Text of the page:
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Analysts weigh DISH's options for multibillion-dollar wireless build


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Analysts weigh DISH's options for multibillion-dollar wireless build

DISH Network Corp.'s $5 billion deal to acquire wireless assets from Sprint Corp. and T-Mobile US Inc. will transform the satellite company into a nationwide U.S. wireless operator, but analysts say it is unclear whether DISH needs — or can afford — all the assets it is buying.

As part of a settlement agreement with the U.S. Justice Department, T-Mobile and Sprint agreed to divest myriad wireless assets to DISH. This includes a $1.4 billion purchase of Sprint's prepaid businesses and a $3.6 billion agreement for 14 MHz of Sprint's low-band wireless spectrum. DISH plans to use these acquired assets to support its build-out of a next-generation 5G network, an investment that DISH Chairman Charlie Ergen said will cost an additional $10 billion.

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Considering DISH's total debt load of $15.84 billion as of the end of the second quarter, Fitch Ratings Director Patrice Cucinello said that after the Sprint/T-Mobile deal, "DISH is ever more in need of finding a strategic or financial partner to fund its wireless strategy."

Ergen said during a July 29 earnings conference call that the company intends to get money for its network build from "a lot of different places." This includes existing cash on hand and future free cash flow from the satellite business.

He noted that the satellite business has consistently generated more than $1 billion a year in cash flow for years. The newly acquired prepaid business should add positive cash flow after the deal with Sprint closes. Ergen even suggested that he would be willing to put some of his own personal wealth into supporting the business, should it be required.

Given DISH's extensive spectrum holdings and the relatively small breakup fee associated with the spectrum asset portion of the divestitures, its commitment to buying the spectrum could waiver as expenses add up, S&P Global Ratings credit analyst Chris Mooney suggested.

The agreement stipulates that if DISH fails to deliver the $3.6 billion purchase price for the spectrum portfolio, its sole liability to the new T-Mobile will be paying a fee of about $72 million.

The satellite company would also have to pay the U.S. government $360 million. DISH could avoid that payment if it has deployed a core network and offered 5G service to at least 20% of the U.S. population within three years of the closing of the prepaid transaction.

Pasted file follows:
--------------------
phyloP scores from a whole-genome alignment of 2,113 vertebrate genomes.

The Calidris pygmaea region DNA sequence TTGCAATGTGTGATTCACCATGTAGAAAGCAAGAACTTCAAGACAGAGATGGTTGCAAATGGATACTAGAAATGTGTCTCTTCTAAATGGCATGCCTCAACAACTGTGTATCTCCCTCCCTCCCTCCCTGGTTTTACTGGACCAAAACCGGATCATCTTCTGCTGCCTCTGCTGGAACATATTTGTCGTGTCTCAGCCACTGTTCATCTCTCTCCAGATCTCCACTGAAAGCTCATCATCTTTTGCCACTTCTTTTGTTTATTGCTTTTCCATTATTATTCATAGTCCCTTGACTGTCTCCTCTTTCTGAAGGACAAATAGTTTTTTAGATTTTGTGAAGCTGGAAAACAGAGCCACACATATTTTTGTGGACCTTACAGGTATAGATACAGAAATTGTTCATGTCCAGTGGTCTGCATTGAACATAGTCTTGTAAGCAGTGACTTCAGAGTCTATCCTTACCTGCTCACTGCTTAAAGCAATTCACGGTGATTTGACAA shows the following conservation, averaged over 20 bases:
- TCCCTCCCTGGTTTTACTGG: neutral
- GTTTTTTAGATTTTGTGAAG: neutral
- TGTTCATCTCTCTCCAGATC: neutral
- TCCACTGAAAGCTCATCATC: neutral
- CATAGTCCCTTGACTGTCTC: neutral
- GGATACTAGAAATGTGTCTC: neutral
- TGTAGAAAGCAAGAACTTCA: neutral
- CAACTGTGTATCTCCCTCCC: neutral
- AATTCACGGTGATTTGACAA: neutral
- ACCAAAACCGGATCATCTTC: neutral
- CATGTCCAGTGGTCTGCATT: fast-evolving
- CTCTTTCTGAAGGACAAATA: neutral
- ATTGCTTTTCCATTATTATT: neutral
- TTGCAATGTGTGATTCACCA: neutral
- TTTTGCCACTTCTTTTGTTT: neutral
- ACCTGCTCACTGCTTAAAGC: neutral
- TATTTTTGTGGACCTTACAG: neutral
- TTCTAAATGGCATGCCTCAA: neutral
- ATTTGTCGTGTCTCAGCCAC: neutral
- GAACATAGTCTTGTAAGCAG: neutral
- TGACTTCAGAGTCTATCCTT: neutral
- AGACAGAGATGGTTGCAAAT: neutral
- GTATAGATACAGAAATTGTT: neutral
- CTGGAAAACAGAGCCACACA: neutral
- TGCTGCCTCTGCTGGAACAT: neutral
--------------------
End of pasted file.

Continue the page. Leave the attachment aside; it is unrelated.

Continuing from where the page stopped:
"It doesn't seem like that is a hard commitment," Mooney said. "If they go ahead and start building out the network, this is essentially a call option for them on the spectrum."

Since 2008, DISH and its subsidiaries have directly or indirectly spent more than $21 billion on wireless spectrum licenses and related assets, as of the end of the second quarter. The figure does not include DISH's $5 billion deal with T-Mobile and Sprint.

DISH had long been viewed as a potential spectrum seller. But that possibility has virtually disappeared with the T-Mobile/Sprint agreement, according to MoffettNathanson pay TV and telecom analyst Craig Moffett.

As part of its proposed agreements with the federal government around the wireless deal, DISH has committed to not selling its primary existing spectrum licenses for six years.

"Dish is all-in as an operator, not a spectrum seller," Moffett said in a July 29 research note. He added that it is now "reasonable to wonder whether satellite TV or wireless should now be thought of as Dish's core business."

Thus, Moffett said investors must weigh the revenue and cash flow opportunities at DISH's planned wireless business.

In buying Sprint's prepaid brands, DISH will add about 9.3 million prepaid wireless customers. Yet a larger opportunity may lie in DISH offering wireless wholesale capacity to tech firms and other third parties once it deploys its own network, said Alex Besen, founder and CEO of the mobile data consulting firm The Besen Group LLC.

"They could be a very strong player in the market licensing wholesale capacity to Microsoft [Corp.], Apple [Inc.], Netflix [Inc.], Amazon[.com Inc.] [and] Google [LLC]," Besen said.

New Street telecom analyst Jonathan Chaplin is also bullish about a potential wholesale strategy. He said the value of such a business could be worth as much as $97 billion over the long term.

"We don't know whether DISH will focus on wholesale or retail, but the wholesale model is much easier to build," Chaplin said.

DISH said July 29 that it intends to slice its capacity to support both retail and wholesale revenue opportunities. DISH Executive Vice President of Corporate Development Tom Cullen pointed to the prepaid customers it will acquire on the retail side.

"That doesn't mean there still isn't other capacity that can be wholesaled ... and that could be to many different verticals, as well as 5G enterprise applications," Cullen said.

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